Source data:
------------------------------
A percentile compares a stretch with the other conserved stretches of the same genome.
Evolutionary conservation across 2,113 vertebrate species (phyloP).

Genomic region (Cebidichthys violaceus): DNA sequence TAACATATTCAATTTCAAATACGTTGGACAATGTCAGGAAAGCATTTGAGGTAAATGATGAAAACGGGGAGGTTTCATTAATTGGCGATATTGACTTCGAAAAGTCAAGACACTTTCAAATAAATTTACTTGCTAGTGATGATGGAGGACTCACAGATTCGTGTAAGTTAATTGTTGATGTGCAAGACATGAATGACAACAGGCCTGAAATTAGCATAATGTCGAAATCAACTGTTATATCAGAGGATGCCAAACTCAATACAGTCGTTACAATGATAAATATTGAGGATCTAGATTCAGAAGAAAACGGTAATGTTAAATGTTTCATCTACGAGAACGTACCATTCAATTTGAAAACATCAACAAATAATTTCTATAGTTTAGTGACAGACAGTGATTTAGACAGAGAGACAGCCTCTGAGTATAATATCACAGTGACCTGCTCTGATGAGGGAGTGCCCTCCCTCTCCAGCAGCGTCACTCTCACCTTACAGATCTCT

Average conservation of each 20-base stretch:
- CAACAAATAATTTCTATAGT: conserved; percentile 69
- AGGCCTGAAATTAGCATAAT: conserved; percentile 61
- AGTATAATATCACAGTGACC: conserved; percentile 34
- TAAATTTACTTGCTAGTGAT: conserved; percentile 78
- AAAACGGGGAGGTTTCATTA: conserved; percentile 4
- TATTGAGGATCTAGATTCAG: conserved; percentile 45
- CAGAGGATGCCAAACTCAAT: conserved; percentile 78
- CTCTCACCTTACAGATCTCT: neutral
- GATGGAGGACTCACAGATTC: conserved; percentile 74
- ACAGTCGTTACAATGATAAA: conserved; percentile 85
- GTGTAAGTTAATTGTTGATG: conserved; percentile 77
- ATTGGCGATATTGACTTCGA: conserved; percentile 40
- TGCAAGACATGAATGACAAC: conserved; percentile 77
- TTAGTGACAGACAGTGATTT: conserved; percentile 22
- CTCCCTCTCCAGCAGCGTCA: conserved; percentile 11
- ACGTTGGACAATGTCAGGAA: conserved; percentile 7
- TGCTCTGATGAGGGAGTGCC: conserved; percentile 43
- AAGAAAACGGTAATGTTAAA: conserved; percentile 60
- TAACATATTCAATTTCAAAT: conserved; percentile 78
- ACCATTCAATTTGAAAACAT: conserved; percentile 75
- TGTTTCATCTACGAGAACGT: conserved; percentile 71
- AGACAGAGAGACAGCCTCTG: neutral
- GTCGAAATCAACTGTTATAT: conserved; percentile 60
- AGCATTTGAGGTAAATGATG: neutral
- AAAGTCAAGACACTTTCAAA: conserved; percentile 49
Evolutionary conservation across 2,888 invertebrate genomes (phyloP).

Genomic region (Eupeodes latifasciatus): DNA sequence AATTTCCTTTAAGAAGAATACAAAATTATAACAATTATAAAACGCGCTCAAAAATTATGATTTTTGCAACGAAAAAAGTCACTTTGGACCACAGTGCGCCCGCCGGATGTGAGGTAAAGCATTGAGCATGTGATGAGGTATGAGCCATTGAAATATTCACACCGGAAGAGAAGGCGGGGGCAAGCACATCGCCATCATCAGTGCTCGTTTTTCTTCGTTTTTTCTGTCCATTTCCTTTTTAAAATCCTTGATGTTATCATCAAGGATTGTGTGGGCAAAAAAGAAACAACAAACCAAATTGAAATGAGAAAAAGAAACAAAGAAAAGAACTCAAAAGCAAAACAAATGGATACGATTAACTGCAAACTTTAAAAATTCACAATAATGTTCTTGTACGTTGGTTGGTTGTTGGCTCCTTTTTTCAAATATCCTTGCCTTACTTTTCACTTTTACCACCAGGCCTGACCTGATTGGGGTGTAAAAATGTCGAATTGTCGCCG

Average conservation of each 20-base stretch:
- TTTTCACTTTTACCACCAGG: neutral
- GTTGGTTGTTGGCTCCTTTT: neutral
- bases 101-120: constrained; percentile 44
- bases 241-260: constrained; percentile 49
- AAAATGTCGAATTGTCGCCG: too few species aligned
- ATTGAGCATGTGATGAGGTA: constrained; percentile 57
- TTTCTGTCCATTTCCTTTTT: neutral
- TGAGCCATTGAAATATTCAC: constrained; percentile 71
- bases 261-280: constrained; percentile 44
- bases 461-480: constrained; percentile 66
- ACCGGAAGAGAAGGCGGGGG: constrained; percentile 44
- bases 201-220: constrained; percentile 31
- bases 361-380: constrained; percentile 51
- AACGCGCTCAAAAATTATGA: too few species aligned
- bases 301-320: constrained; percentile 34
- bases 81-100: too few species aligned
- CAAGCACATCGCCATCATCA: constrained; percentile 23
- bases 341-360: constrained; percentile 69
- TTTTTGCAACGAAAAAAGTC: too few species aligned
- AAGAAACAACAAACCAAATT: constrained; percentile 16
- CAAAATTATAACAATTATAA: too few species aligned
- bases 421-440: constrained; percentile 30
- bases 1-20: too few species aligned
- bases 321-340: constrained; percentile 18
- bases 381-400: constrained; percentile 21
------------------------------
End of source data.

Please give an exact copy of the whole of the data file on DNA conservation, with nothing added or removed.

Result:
A percentile compares a stretch with the other conserved stretches of the same genome.
Evolutionary conservation across 2,113 vertebrate species (phyloP).

Genomic region (Cebidichthys violaceus): DNA sequence TAACATATTCAATTTCAAATACGTTGGACAATGTCAGGAAAGCATTTGAGGTAAATGATGAAAACGGGGAGGTTTCATTAATTGGCGATATTGACTTCGAAAAGTCAAGACACTTTCAAATAAATTTACTTGCTAGTGATGATGGAGGACTCACAGATTCGTGTAAGTTAATTGTTGATGTGCAAGACATGAATGACAACAGGCCTGAAATTAGCATAATGTCGAAATCAACTGTTATATCAGAGGATGCCAAACTCAATACAGTCGTTACAATGATAAATATTGAGGATCTAGATTCAGAAGAAAACGGTAATGTTAAATGTTTCATCTACGAGAACGTACCATTCAATTTGAAAACATCAACAAATAATTTCTATAGTTTAGTGACAGACAGTGATTTAGACAGAGAGACAGCCTCTGAGTATAATATCACAGTGACCTGCTCTGATGAGGGAGTGCCCTCCCTCTCCAGCAGCGTCACTCTCACCTTACAGATCTCT

Average conservation of each 20-base stretch:
- CAACAAATAATTTCTATAGT: conserved; percentile 69
- AGGCCTGAAATTAGCATAAT: conserved; percentile 61
- AGTATAATATCACAGTGACC: conserved; percentile 34
- TAAATTTACTTGCTAGTGAT: conserved; percentile 78
- AAAACGGGGAGGTTTCATTA: conserved; percentile 4
- TATTGAGGATCTAGATTCAG: conserved; percentile 45
- CAGAGGATGCCAAACTCAAT: conserved; percentile 78
- CTCTCACCTTACAGATCTCT: neutral
- GATGGAGGACTCACAGATTC: conserved; percentile 74
- ACAGTCGTTACAATGATAAA: conserved; percentile 85
- GTGTAAGTTAATTGTTGATG: conserved; percentile 77
- ATTGGCGATATTGACTTCGA: conserved; percentile 40
- TGCAAGACATGAATGACAAC: conserved; percentile 77
- TTAGTGACAGACAGTGATTT: conserved; percentile 22
- CTCCCTCTCCAGCAGCGTCA: conserved; percentile 11
- ACGTTGGACAATGTCAGGAA: conserved; percentile 7
- TGCTCTGATGAGGGAGTGCC: conserved; percentile 43
- AAGAAAACGGTAATGTTAAA: conserved; percentile 60
- TAACATATTCAATTTCAAAT: conserved; percentile 78
- ACCATTCAATTTGAAAACAT: conserved; percentile 75
- TGTTTCATCTACGAGAACGT: conserved; percentile 71
- AGACAGAGAGACAGCCTCTG: neutral
- GTCGAAATCAACTGTTATAT: conserved; percentile 60
- AGCATTTGAGGTAAATGATG: neutral
- AAAGTCAAGACACTTTCAAA: conserved; percentile 49
Evolutionary conservation across 2,888 invertebrate genomes (phyloP).

Genomic region (Eupeodes latifasciatus): DNA sequence AATTTCCTTTAAGAAGAATACAAAATTATAACAATTATAAAACGCGCTCAAAAATTATGATTTTTGCAACGAAAAAAGTCACTTTGGACCACAGTGCGCCCGCCGGATGTGAGGTAAAGCATTGAGCATGTGATGAGGTATGAGCCATTGAAATATTCACACCGGAAGAGAAGGCGGGGGCAAGCACATCGCCATCATCAGTGCTCGTTTTTCTTCGTTTTTTCTGTCCATTTCCTTTTTAAAATCCTTGATGTTATCATCAAGGATTGTGTGGGCAAAAAAGAAACAACAAACCAAATTGAAATGAGAAAAAGAAACAAAGAAAAGAACTCAAAAGCAAAACAAATGGATACGATTAACTGCAAACTTTAAAAATTCACAATAATGTTCTTGTACGTTGGTTGGTTGTTGGCTCCTTTTTTCAAATATCCTTGCCTTACTTTTCACTTTTACCACCAGGCCTGACCTGATTGGGGTGTAAAAATGTCGAATTGTCGCCG

Average conservation of each 20-base stretch:
- TTTTCACTTTTACCACCAGG: neutral
- GTTGGTTGTTGGCTCCTTTT: neutral
- bases 101-120: constrained; percentile 44
- bases 241-260: constrained; percentile 49
- AAAATGTCGAATTGTCGCCG: too few species aligned
- ATTGAGCATGTGATGAGGTA: constrained; percentile 57
- TTTCTGTCCATTTCCTTTTT: neutral
- TGAGCCATTGAAATATTCAC: constrained; percentile 71
- bases 261-280: constrained; percentile 44
- bases 461-480: constrained; percentile 66
- ACCGGAAGAGAAGGCGGGGG: constrained; percentile 44
- bases 201-220: constrained; percentile 31
- bases 361-380: constrained; percentile 51
- AACGCGCTCAAAAATTATGA: too few species aligned
- bases 301-320: constrained; percentile 34
- bases 81-100: too few species aligned
- CAAGCACATCGCCATCATCA: constrained; percentile 23
- bases 341-360: constrained; percentile 69
- TTTTTGCAACGAAAAAAGTC: too few species aligned
- AAGAAACAACAAACCAAATT: constrained; percentile 16
- CAAAATTATAACAATTATAA: too few species aligned
- bases 421-440: constrained; percentile 30
- bases 1-20: too few species aligned
- bases 321-340: constrained; percentile 18
- bases 381-400: constrained; percentile 21